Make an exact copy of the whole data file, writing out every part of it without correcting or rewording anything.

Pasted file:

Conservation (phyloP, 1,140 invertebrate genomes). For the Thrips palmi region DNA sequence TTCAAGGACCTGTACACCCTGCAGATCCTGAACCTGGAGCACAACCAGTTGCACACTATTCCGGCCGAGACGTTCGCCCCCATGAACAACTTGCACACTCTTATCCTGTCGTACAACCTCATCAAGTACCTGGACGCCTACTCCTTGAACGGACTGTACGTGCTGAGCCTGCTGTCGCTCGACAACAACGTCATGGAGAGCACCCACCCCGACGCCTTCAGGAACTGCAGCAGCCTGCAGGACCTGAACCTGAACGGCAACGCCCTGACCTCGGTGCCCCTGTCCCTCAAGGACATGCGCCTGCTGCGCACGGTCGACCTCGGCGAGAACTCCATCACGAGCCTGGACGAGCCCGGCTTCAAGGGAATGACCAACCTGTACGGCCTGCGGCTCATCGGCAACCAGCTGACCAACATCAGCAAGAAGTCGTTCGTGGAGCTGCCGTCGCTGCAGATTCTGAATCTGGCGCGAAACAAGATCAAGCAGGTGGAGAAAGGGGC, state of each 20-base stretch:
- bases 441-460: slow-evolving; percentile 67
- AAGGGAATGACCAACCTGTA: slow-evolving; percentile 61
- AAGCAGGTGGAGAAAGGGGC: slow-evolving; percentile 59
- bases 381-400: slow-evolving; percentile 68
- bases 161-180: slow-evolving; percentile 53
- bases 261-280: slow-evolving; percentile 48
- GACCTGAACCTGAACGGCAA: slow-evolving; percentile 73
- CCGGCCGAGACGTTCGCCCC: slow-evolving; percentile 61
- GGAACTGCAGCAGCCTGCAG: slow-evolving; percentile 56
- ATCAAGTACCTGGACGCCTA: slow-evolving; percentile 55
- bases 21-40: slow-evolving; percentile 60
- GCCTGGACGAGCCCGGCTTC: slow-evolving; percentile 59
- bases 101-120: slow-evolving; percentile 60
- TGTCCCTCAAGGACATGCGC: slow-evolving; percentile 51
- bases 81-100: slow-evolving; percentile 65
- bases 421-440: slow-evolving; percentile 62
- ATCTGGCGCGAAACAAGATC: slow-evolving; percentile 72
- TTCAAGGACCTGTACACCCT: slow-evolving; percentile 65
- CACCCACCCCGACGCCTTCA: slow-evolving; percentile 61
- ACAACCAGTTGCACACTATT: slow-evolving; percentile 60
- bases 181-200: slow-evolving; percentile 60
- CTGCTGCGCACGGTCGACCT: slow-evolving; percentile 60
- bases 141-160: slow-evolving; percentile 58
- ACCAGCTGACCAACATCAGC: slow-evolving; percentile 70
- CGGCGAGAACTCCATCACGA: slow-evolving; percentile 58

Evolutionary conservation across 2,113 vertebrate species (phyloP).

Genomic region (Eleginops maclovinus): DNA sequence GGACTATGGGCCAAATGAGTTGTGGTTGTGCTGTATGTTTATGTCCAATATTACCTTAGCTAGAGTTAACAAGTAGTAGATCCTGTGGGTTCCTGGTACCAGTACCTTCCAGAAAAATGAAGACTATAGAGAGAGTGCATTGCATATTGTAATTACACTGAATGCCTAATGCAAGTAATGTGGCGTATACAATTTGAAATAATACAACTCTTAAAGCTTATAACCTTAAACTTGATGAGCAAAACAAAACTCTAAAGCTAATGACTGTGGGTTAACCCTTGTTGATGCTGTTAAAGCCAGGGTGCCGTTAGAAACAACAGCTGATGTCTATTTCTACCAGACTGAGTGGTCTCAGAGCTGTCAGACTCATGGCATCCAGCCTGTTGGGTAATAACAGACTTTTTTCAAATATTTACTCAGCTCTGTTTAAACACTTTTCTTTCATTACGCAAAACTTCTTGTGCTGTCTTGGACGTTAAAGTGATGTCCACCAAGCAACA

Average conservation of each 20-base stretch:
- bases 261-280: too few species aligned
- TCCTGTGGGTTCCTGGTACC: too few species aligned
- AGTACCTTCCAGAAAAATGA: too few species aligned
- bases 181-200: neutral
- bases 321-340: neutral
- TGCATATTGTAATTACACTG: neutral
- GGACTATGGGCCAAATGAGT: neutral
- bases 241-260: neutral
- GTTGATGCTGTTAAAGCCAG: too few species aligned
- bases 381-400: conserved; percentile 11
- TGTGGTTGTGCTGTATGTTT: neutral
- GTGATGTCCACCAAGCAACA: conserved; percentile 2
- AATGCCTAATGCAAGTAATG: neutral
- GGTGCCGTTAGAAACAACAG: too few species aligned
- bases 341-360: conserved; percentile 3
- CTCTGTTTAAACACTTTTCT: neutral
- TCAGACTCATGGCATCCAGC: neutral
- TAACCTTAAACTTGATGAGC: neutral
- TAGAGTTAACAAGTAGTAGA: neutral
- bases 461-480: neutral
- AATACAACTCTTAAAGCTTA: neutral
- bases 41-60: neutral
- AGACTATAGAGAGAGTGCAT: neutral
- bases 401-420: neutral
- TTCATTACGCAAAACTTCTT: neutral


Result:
Conservation (phyloP, 1,140 invertebrate genomes). For the Thrips palmi region DNA sequence TTCAAGGACCTGTACACCCTGCAGATCCTGAACCTGGAGCACAACCAGTTGCACACTATTCCGGCCGAGACGTTCGCCCCCATGAACAACTTGCACACTCTTATCCTGTCGTACAACCTCATCAAGTACCTGGACGCCTACTCCTTGAACGGACTGTACGTGCTGAGCCTGCTGTCGCTCGACAACAACGTCATGGAGAGCACCCACCCCGACGCCTTCAGGAACTGCAGCAGCCTGCAGGACCTGAACCTGAACGGCAACGCCCTGACCTCGGTGCCCCTGTCCCTCAAGGACATGCGCCTGCTGCGCACGGTCGACCTCGGCGAGAACTCCATCACGAGCCTGGACGAGCCCGGCTTCAAGGGAATGACCAACCTGTACGGCCTGCGGCTCATCGGCAACCAGCTGACCAACATCAGCAAGAAGTCGTTCGTGGAGCTGCCGTCGCTGCAGATTCTGAATCTGGCGCGAAACAAGATCAAGCAGGTGGAGAAAGGGGC, state of each 20-base stretch:
- bases 441-460: slow-evolving; percentile 67
- AAGGGAATGACCAACCTGTA: slow-evolving; percentile 61
- AAGCAGGTGGAGAAAGGGGC: slow-evolving; percentile 59
- bases 381-400: slow-evolving; percentile 68
- bases 161-180: slow-evolving; percentile 53
- bases 261-280: slow-evolving; percentile 48
- GACCTGAACCTGAACGGCAA: slow-evolving; percentile 73
- CCGGCCGAGACGTTCGCCCC: slow-evolving; percentile 61
- GGAACTGCAGCAGCCTGCAG: slow-evolving; percentile 56
- ATCAAGTACCTGGACGCCTA: slow-evolving; percentile 55
- bases 21-40: slow-evolving; percentile 60
- GCCTGGACGAGCCCGGCTTC: slow-evolving; percentile 59
- bases 101-120: slow-evolving; percentile 60
- TGTCCCTCAAGGACATGCGC: slow-evolving; percentile 51
- bases 81-100: slow-evolving; percentile 65
- bases 421-440: slow-evolving; percentile 62
- ATCTGGCGCGAAACAAGATC: slow-evolving; percentile 72
- TTCAAGGACCTGTACACCCT: slow-evolving; percentile 65
- CACCCACCCCGACGCCTTCA: slow-evolving; percentile 61
- ACAACCAGTTGCACACTATT: slow-evolving; percentile 60
- bases 181-200: slow-evolving; percentile 60
- CTGCTGCGCACGGTCGACCT: slow-evolving; percentile 60
- bases 141-160: slow-evolving; percentile 58
- ACCAGCTGACCAACATCAGC: slow-evolving; percentile 70
- CGGCGAGAACTCCATCACGA: slow-evolving; percentile 58

Evolutionary conservation across 2,113 vertebrate species (phyloP).

Genomic region (Eleginops maclovinus): DNA sequence GGACTATGGGCCAAATGAGTTGTGGTTGTGCTGTATGTTTATGTCCAATATTACCTTAGCTAGAGTTAACAAGTAGTAGATCCTGTGGGTTCCTGGTACCAGTACCTTCCAGAAAAATGAAGACTATAGAGAGAGTGCATTGCATATTGTAATTACACTGAATGCCTAATGCAAGTAATGTGGCGTATACAATTTGAAATAATACAACTCTTAAAGCTTATAACCTTAAACTTGATGAGCAAAACAAAACTCTAAAGCTAATGACTGTGGGTTAACCCTTGTTGATGCTGTTAAAGCCAGGGTGCCGTTAGAAACAACAGCTGATGTCTATTTCTACCAGACTGAGTGGTCTCAGAGCTGTCAGACTCATGGCATCCAGCCTGTTGGGTAATAACAGACTTTTTTCAAATATTTACTCAGCTCTGTTTAAACACTTTTCTTTCATTACGCAAAACTTCTTGTGCTGTCTTGGACGTTAAAGTGATGTCCACCAAGCAACA

Average conservation of each 20-base stretch:
- bases 261-280: too few species aligned
- TCCTGTGGGTTCCTGGTACC: too few species aligned
- AGTACCTTCCAGAAAAATGA: too few species aligned
- bases 181-200: neutral
- bases 321-340: neutral
- TGCATATTGTAATTACACTG: neutral
- GGACTATGGGCCAAATGAGT: neutral
- bases 241-260: neutral
- GTTGATGCTGTTAAAGCCAG: too few species aligned
- bases 381-400: conserved; percentile 11
- TGTGGTTGTGCTGTATGTTT: neutral
- GTGATGTCCACCAAGCAACA: conserved; percentile 2
- AATGCCTAATGCAAGTAATG: neutral
- GGTGCCGTTAGAAACAACAG: too few species aligned
- bases 341-360: conserved; percentile 3
- CTCTGTTTAAACACTTTTCT: neutral
- TCAGACTCATGGCATCCAGC: neutral
- TAACCTTAAACTTGATGAGC: neutral
- TAGAGTTAACAAGTAGTAGA: neutral
- bases 461-480: neutral
- AATACAACTCTTAAAGCTTA: neutral
- bases 41-60: neutral
- AGACTATAGAGAGAGTGCAT: neutral
- bases 401-420: neutral
- TTCATTACGCAAAACTTCTT: neutral